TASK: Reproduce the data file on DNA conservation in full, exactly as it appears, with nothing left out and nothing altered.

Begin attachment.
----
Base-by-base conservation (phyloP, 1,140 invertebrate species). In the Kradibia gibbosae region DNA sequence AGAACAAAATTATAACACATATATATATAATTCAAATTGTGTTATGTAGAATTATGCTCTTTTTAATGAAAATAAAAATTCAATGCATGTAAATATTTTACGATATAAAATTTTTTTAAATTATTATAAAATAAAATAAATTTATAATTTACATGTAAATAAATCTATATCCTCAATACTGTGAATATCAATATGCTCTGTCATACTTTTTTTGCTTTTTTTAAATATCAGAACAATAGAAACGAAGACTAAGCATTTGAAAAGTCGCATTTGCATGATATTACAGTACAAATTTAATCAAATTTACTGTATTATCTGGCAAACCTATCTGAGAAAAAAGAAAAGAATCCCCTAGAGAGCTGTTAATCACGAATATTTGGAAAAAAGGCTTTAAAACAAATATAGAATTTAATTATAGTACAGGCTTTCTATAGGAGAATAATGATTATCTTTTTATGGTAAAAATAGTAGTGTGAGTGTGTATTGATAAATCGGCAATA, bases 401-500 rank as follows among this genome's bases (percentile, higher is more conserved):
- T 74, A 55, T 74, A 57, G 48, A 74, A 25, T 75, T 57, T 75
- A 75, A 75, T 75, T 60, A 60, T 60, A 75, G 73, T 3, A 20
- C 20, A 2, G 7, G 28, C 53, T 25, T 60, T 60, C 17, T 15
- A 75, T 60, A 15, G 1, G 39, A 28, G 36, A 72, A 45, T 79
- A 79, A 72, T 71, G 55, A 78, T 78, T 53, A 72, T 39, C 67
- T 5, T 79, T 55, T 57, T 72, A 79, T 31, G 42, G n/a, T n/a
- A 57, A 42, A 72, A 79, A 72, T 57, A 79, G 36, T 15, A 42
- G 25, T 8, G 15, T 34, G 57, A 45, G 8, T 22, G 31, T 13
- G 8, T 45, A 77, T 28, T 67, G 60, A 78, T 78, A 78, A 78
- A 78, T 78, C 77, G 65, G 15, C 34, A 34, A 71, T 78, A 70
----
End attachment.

Base-by-base conservation (phyloP, 1,140 invertebrate species). In the Kradibia gibbosae region DNA sequence AGAACAAAATTATAACACATATATATATAATTCAAATTGTGTTATGTAGAATTATGCTCTTTTTAATGAAAATAAAAATTCAATGCATGTAAATATTTTACGATATAAAATTTTTTTAAATTATTATAAAATAAAATAAATTTATAATTTACATGTAAATAAATCTATATCCTCAATACTGTGAATATCAATATGCTCTGTCATACTTTTTTTGCTTTTTTTAAATATCAGAACAATAGAAACGAAGACTAAGCATTTGAAAAGTCGCATTTGCATGATATTACAGTACAAATTTAATCAAATTTACTGTATTATCTGGCAAACCTATCTGAGAAAAAAGAAAAGAATCCCCTAGAGAGCTGTTAATCACGAATATTTGGAAAAAAGGCTTTAAAACAAATATAGAATTTAATTATAGTACAGGCTTTCTATAGGAGAATAATGATTATCTTTTTATGGTAAAAATAGTAGTGTGAGTGTGTATTGATAAATCGGCAATA, bases 401-500 rank as follows among this genome's bases (percentile, higher is more conserved):
- T 74, A 55, T 74, A 57, G 48, A 74, A 25, T 75, T 57, T 75
- A 75, A 75, T 75, T 60, A 60, T 60, A 75, G 73, T 3, A 20
- C 20, A 2, G 7, G 28, C 53, T 25, T 60, T 60, C 17, T 15
- A 75, T 60, A 15, G 1, G 39, A 28, G 36, A 72, A 45, T 79
- A 79, A 72, T 71, G 55, A 78, T 78, T 53, A 72, T 39, C 67
- T 5, T 79, T 55, T 57, T 72, A 79, T 31, G 42, G n/a, T n/a
- A 57, A 42, A 72, A 79, A 72, T 57, A 79, G 36, T 15, A 42
- G 25, T 8, G 15, T 34, G 57, A 45, G 8, T 22, G 31, T 13
- G 8, T 45, A 77, T 28, T 67, G 60, A 78, T 78, A 78, A 78
- A 78, T 78, C 77, G 65, G 15, C 34, A 34, A 71, T 78, A 70